B. F. (Benjamin Franklin) Stevens (1833-1902) and his older brother Henry Stevens (1819-1886) of Barnet, Vermont both left the United States and created careers as book dealers in England where they were of great service to to both American and English libraries. I have written previously about Henry on this blog, and I have created a web page on my Library History Buff website that includes ephemera related to B.F. Stevens and his company B. F. Stevens & Brown. Noted librarian and bibliophile Lawrence Clark Powell has written an interesting small book about the B. F. Stevens & Brown firm called simply ...AND BROWN (Privately Printed, London, 1959). The book is "A Chronicle of B. F. Stevens & Brown, Ltd., Library and Fine Arts Agents of London, with emphasis on the years since 1902". The envelope and contents featured in this blog were mailed to the Librarian of the Franklin Topographical Society in Boston in 1903. Powell's book about the Stevens & Brown firm is a reminder of the very important role played by library agents and vendors in the development of libraries throughout much of their history. A quote in ...AND BROWN illustrates the the dedication of B. F. Stevens to the task of aiding libraries. As reported by Powell, Stevens wrote the following in a letter to his father concerning a trip back to the United States to find books for the British Museum: "I can probably find the books in Philadelphia and New York, but I may have to go to Harrisburg again. Hunting up these books is like a jackass following a peck of oats." The book Memoir of Benjamin Franklin Stevens by G. Manville Fenn (Printed at the Chiswick Press for Private Distribution, 1903) contains an excellent account of the life of B. F. Stevens. My copy of the book contains the insert "With the compliments of Henry J. Brown". This was the original Brown of B. F. Stevens & Brown.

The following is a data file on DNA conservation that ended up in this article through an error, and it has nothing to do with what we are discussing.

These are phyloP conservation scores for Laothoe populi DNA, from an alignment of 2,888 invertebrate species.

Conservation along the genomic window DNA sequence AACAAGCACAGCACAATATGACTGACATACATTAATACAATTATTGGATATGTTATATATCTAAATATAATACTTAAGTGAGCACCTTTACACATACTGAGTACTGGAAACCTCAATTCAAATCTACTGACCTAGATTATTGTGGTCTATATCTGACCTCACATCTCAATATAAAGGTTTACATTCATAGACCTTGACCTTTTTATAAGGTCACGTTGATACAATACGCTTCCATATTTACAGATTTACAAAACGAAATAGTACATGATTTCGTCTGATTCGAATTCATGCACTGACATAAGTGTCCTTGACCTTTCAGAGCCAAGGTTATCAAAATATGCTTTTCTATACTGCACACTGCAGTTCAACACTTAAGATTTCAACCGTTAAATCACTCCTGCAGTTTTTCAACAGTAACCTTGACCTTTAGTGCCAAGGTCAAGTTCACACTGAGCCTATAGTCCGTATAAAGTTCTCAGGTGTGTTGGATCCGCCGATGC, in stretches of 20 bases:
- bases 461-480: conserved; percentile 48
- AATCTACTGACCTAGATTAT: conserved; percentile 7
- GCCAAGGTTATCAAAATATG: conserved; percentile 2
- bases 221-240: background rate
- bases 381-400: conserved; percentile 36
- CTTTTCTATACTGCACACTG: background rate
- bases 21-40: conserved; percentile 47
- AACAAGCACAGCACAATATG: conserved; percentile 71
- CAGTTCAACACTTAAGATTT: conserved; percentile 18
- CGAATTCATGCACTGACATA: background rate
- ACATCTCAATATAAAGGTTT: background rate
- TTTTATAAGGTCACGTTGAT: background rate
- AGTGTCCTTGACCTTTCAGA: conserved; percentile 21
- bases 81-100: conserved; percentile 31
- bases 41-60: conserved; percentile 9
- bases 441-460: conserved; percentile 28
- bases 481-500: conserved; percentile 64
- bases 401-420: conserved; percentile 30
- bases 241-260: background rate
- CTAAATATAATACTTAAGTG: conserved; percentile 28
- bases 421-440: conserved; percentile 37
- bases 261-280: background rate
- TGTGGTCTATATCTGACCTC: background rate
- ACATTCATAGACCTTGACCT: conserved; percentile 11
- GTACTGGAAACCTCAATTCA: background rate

Miss “Public Libraries” Mary Eileen Ahern
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